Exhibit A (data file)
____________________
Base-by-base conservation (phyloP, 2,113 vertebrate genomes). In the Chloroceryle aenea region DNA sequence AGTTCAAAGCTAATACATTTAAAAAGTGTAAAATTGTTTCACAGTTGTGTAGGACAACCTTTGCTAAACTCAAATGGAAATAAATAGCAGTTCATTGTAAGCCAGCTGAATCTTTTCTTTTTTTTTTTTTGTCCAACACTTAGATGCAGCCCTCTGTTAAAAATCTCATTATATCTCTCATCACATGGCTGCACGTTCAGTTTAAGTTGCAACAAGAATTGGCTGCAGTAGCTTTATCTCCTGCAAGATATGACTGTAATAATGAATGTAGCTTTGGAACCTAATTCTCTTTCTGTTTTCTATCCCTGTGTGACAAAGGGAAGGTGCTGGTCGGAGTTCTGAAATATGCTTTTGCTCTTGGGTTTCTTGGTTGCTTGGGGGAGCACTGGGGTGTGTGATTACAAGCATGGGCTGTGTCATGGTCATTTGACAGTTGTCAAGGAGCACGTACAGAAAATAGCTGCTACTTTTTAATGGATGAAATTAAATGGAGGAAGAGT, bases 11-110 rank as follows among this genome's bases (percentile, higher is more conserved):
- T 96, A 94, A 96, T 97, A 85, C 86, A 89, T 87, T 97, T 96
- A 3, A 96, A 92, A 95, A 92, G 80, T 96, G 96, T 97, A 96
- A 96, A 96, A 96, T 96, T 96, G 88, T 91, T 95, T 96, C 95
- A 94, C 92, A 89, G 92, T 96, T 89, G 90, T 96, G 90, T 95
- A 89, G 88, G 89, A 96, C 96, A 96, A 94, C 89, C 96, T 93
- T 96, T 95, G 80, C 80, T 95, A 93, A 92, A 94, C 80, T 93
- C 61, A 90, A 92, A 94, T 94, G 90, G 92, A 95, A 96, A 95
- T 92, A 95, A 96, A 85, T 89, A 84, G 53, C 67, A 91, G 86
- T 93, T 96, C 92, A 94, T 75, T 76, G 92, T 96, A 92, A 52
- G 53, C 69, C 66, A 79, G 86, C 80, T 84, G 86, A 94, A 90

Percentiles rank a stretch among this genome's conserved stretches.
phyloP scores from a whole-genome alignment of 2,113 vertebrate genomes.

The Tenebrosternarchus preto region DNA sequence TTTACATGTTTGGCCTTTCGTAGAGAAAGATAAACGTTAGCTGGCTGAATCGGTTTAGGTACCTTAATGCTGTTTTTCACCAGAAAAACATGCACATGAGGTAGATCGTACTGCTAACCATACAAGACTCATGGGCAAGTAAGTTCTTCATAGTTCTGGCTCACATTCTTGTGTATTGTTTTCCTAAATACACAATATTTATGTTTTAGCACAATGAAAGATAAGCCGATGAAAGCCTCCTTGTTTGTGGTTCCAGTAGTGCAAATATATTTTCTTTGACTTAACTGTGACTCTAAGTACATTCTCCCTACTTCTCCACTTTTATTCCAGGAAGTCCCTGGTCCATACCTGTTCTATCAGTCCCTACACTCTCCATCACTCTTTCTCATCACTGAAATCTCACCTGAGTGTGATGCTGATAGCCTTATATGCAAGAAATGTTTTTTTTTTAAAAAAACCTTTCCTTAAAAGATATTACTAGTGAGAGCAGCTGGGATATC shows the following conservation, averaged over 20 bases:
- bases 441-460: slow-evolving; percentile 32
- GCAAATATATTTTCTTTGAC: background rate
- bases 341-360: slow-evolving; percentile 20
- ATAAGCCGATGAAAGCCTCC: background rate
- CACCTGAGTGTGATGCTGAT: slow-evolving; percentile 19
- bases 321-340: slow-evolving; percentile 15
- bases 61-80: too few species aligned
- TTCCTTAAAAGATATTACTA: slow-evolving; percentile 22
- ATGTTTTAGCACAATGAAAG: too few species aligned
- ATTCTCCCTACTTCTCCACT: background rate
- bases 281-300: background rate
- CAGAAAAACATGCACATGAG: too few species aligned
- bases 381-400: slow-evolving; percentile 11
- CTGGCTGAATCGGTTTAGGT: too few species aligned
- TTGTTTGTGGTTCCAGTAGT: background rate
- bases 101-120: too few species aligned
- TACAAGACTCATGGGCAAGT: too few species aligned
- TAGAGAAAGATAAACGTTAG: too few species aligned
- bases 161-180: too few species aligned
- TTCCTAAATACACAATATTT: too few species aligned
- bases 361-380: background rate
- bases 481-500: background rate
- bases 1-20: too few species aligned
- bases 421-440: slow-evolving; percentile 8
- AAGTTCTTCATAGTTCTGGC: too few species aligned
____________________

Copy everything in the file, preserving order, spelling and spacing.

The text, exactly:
Base-by-base conservation (phyloP, 2,113 vertebrate genomes). In the Chloroceryle aenea region DNA sequence AGTTCAAAGCTAATACATTTAAAAAGTGTAAAATTGTTTCACAGTTGTGTAGGACAACCTTTGCTAAACTCAAATGGAAATAAATAGCAGTTCATTGTAAGCCAGCTGAATCTTTTCTTTTTTTTTTTTTGTCCAACACTTAGATGCAGCCCTCTGTTAAAAATCTCATTATATCTCTCATCACATGGCTGCACGTTCAGTTTAAGTTGCAACAAGAATTGGCTGCAGTAGCTTTATCTCCTGCAAGATATGACTGTAATAATGAATGTAGCTTTGGAACCTAATTCTCTTTCTGTTTTCTATCCCTGTGTGACAAAGGGAAGGTGCTGGTCGGAGTTCTGAAATATGCTTTTGCTCTTGGGTTTCTTGGTTGCTTGGGGGAGCACTGGGGTGTGTGATTACAAGCATGGGCTGTGTCATGGTCATTTGACAGTTGTCAAGGAGCACGTACAGAAAATAGCTGCTACTTTTTAATGGATGAAATTAAATGGAGGAAGAGT, bases 11-110 rank as follows among this genome's bases (percentile, higher is more conserved):
- T 96, A 94, A 96, T 97, A 85, C 86, A 89, T 87, T 97, T 96
- A 3, A 96, A 92, A 95, A 92, G 80, T 96, G 96, T 97, A 96
- A 96, A 96, A 96, T 96, T 96, G 88, T 91, T 95, T 96, C 95
- A 94, C 92, A 89, G 92, T 96, T 89, G 90, T 96, G 90, T 95
- A 89, G 88, G 89, A 96, C 96, A 96, A 94, C 89, C 96, T 93
- T 96, T 95, G 80, C 80, T 95, A 93, A 92, A 94, C 80, T 93
- C 61, A 90, A 92, A 94, T 94, G 90, G 92, A 95, A 96, A 95
- T 92, A 95, A 96, A 85, T 89, A 84, G 53, C 67, A 91, G 86
- T 93, T 96, C 92, A 94, T 75, T 76, G 92, T 96, A 92, A 52
- G 53, C 69, C 66, A 79, G 86, C 80, T 84, G 86, A 94, A 90

Percentiles rank a stretch among this genome's conserved stretches.
phyloP scores from a whole-genome alignment of 2,113 vertebrate genomes.

The Tenebrosternarchus preto region DNA sequence TTTACATGTTTGGCCTTTCGTAGAGAAAGATAAACGTTAGCTGGCTGAATCGGTTTAGGTACCTTAATGCTGTTTTTCACCAGAAAAACATGCACATGAGGTAGATCGTACTGCTAACCATACAAGACTCATGGGCAAGTAAGTTCTTCATAGTTCTGGCTCACATTCTTGTGTATTGTTTTCCTAAATACACAATATTTATGTTTTAGCACAATGAAAGATAAGCCGATGAAAGCCTCCTTGTTTGTGGTTCCAGTAGTGCAAATATATTTTCTTTGACTTAACTGTGACTCTAAGTACATTCTCCCTACTTCTCCACTTTTATTCCAGGAAGTCCCTGGTCCATACCTGTTCTATCAGTCCCTACACTCTCCATCACTCTTTCTCATCACTGAAATCTCACCTGAGTGTGATGCTGATAGCCTTATATGCAAGAAATGTTTTTTTTTTAAAAAAACCTTTCCTTAAAAGATATTACTAGTGAGAGCAGCTGGGATATC shows the following conservation, averaged over 20 bases:
- bases 441-460: slow-evolving; percentile 32
- GCAAATATATTTTCTTTGAC: background rate
- bases 341-360: slow-evolving; percentile 20
- ATAAGCCGATGAAAGCCTCC: background rate
- CACCTGAGTGTGATGCTGAT: slow-evolving; percentile 19
- bases 321-340: slow-evolving; percentile 15
- bases 61-80: too few species aligned
- TTCCTTAAAAGATATTACTA: slow-evolving; percentile 22
- ATGTTTTAGCACAATGAAAG: too few species aligned
- ATTCTCCCTACTTCTCCACT: background rate
- bases 281-300: background rate
- CAGAAAAACATGCACATGAG: too few species aligned
- bases 381-400: slow-evolving; percentile 11
- CTGGCTGAATCGGTTTAGGT: too few species aligned
- TTGTTTGTGGTTCCAGTAGT: background rate
- bases 101-120: too few species aligned
- TACAAGACTCATGGGCAAGT: too few species aligned
- TAGAGAAAGATAAACGTTAG: too few species aligned
- bases 161-180: too few species aligned
- TTCCTAAATACACAATATTT: too few species aligned
- bases 361-380: background rate
- bases 481-500: background rate
- bases 1-20: too few species aligned
- bases 421-440: slow-evolving; percentile 8
- AAGTTCTTCATAGTTCTGGC: too few species aligned